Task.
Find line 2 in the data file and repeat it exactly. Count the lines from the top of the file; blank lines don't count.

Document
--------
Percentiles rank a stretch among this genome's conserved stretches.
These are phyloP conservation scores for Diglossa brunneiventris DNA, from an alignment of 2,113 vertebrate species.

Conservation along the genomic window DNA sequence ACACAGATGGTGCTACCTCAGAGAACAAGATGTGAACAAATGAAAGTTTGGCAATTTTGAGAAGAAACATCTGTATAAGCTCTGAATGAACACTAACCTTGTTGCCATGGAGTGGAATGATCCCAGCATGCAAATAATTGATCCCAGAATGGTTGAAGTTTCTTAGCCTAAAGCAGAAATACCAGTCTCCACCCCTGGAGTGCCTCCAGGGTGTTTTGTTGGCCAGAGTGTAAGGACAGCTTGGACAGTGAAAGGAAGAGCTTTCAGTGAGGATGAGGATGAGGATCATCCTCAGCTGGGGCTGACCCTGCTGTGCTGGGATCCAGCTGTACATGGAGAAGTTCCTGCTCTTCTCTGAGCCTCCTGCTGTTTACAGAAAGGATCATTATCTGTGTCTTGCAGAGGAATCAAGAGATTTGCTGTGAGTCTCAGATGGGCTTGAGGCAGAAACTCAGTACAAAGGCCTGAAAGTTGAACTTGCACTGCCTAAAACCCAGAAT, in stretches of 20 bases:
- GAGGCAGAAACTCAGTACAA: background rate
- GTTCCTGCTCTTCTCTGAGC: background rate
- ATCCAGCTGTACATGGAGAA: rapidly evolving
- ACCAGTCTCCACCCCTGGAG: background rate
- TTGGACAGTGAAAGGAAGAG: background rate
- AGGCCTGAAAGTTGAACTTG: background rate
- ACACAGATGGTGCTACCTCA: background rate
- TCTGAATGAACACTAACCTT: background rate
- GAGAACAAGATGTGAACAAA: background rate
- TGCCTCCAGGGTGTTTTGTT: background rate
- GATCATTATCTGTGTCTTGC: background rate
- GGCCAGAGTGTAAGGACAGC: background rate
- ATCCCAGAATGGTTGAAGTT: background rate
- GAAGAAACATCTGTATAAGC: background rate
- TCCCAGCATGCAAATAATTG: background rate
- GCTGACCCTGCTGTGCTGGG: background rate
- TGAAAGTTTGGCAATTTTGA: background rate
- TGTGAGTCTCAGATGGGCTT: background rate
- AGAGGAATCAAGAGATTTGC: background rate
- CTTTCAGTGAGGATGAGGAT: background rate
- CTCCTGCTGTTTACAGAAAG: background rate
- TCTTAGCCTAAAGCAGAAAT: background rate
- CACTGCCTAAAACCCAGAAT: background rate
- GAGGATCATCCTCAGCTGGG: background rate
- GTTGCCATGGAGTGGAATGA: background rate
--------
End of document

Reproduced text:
These are phyloP conservation scores for Diglossa brunneiventris DNA, from an alignment of 2,113 vertebrate species.